In which a veteran of cultural studies seminars in the 1990s moves into academic administration and finds himself a married suburban father of two. Foucault, plus lawn care.
Did you know that community colleges don’t just send transfer students; they also receive them?
It’s true. But the entire policy world doesn’t seem to know that.
Just this week, I had a discussion with someone from a local, somewhat selective four-year college about an agreement by which they would send us the applicants who didn’t quite make the cut there, with a clearly defined path to get there from here. Technically, these students wouldn’t be reverse transfers – they’d be cc students with a dual admission agreement – but the idea is the same.
We also get a surprising number of lateral transfers – one community college to another – as well as more true reverse transfers – from four year to two year – than people seem to think.
Given the assumptions most people bring to the American higher education system, reverse transfers are hard to explain. Most of our systems, and certainly the political culture, assume that the pipeline only flows in one direction. It doesn’t.
Some reverse transfers are the stereotypical kids who got caught up in the temptations of dorm life, neglected their studies, and flunked out of the four-year school. These students are often led to the cc by their parents, usually with some sort of agreement that if they get their GPA’s back up, they can return from whence they came. Some have financial or familial issues that made “going away” to college untenable. Some got homesick. In some states, some were chased out by capacity issues at the four year school. (I’m looking at you, California…) Some are “visiting” from their four-year schools, just looking to pick up some credits on the cheap. (We get a lot of those in the January and summer sessions.) And some just decided that the local community college offered something closer to what they actually wanted. It happens.
Nobody really markets to reverse transfers, or even brags about receiving them. Openly pursuing them would probably be perceived as poaching. And I can’t even imagine the advertising...
That’s why I was heartened to see that some people are finally starting to study reverse transfers in a serious way.
Reverse transfers are largely invisible, despite being relatively common, because they aren’t where we think to look. Federal data (graduation rates, most notably) tend to look at first-time, full-time, degree-seeking students; by definition, reverse transfers are not first-time. Articulation agreements -- treaties between colleges that outline which credits will count for what -- are almost always based on the assumption that the two-year school is the feeder. Even “remediation” is based on remediating high school, not on remediating college. My college is often asked where it sends the most transfers; it’s never asked from where it receives the most.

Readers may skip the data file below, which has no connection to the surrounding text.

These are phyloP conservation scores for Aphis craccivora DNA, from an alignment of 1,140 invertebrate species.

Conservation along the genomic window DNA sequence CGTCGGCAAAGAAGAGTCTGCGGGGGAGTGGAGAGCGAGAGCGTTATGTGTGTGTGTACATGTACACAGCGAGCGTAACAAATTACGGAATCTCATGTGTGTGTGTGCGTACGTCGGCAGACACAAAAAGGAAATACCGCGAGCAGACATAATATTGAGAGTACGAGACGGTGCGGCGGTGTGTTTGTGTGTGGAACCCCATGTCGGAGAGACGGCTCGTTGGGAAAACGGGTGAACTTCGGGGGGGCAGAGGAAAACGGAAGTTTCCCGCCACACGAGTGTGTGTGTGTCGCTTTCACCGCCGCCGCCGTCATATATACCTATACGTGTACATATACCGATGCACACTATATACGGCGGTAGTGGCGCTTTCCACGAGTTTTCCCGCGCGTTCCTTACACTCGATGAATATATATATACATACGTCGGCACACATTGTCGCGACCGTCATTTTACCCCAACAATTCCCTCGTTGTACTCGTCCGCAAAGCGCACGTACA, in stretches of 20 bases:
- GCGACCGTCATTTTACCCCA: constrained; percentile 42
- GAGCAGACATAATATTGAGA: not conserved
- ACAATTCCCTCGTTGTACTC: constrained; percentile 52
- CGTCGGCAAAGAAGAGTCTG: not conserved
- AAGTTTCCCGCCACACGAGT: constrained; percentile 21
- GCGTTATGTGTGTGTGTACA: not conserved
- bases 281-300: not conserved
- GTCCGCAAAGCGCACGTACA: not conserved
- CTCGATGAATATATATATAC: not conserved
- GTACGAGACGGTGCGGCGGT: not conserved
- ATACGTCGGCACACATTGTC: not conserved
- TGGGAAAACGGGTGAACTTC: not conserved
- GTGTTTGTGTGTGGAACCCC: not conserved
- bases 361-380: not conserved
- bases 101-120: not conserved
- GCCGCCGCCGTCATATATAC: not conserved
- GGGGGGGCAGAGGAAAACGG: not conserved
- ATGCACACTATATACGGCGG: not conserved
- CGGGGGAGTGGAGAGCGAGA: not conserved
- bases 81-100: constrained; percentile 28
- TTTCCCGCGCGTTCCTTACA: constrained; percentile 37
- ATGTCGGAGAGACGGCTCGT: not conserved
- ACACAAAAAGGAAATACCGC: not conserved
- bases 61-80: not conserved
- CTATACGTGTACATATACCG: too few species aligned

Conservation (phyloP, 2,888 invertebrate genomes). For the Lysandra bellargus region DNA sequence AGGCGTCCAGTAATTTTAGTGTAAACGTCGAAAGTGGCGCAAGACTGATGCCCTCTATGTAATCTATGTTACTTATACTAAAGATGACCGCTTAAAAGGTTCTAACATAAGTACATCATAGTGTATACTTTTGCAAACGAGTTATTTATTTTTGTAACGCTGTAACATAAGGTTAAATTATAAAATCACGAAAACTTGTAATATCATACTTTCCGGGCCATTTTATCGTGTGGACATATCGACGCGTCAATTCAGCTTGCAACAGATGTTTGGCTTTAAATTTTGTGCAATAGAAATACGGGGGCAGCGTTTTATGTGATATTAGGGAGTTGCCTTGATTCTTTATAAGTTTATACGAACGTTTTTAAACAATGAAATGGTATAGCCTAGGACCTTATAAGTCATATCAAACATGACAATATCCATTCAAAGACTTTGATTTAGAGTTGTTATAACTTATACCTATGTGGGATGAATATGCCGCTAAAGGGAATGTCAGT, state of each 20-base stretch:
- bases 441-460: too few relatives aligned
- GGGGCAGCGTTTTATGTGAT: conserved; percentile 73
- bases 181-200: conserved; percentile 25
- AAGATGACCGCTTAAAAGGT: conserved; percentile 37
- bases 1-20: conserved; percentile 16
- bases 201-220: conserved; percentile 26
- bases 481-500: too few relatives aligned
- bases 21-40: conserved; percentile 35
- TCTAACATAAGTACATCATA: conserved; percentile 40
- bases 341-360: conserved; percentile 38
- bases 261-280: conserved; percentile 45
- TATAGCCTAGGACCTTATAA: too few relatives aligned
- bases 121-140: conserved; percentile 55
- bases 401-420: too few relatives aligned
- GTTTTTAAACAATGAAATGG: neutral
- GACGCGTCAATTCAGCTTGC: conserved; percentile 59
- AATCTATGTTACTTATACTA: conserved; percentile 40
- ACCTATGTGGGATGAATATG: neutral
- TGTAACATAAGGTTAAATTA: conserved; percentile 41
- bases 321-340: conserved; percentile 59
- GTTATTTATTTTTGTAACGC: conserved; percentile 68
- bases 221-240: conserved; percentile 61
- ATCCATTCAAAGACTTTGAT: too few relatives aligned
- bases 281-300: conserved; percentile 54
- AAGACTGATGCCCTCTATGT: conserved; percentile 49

Despite the assumptions of policymakers, though, students go where it makes sense for them. We can read that as institutional failure, but I think it’s more productive to read it as student resilience and institutional flexibility. A system that only works when everyone moves in lockstep is bound to shatter when things get messy; a more porous system, while harder to describe, offers more chances to start over and regroup. That matters.
More basically, acknowledging the prevalence of reverse transfers shifts the focus of discussion, rightly, from colleges to students. If students keep going outside the lines, why? What aren’t they finding where they thought they would?
I tip my cap to the National Student Clearinghouse Research Center. The discussion is still just starting, but it’s a good discussion to have. Maybe soon those of us on the ground will be able to stop treating reverse transfers as an open secret, and start trying more openly to meet their needs.
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College of Liberal Arts and Sciences: Lecturer/Instructor - East Asian Languages and Cultures (F1600038)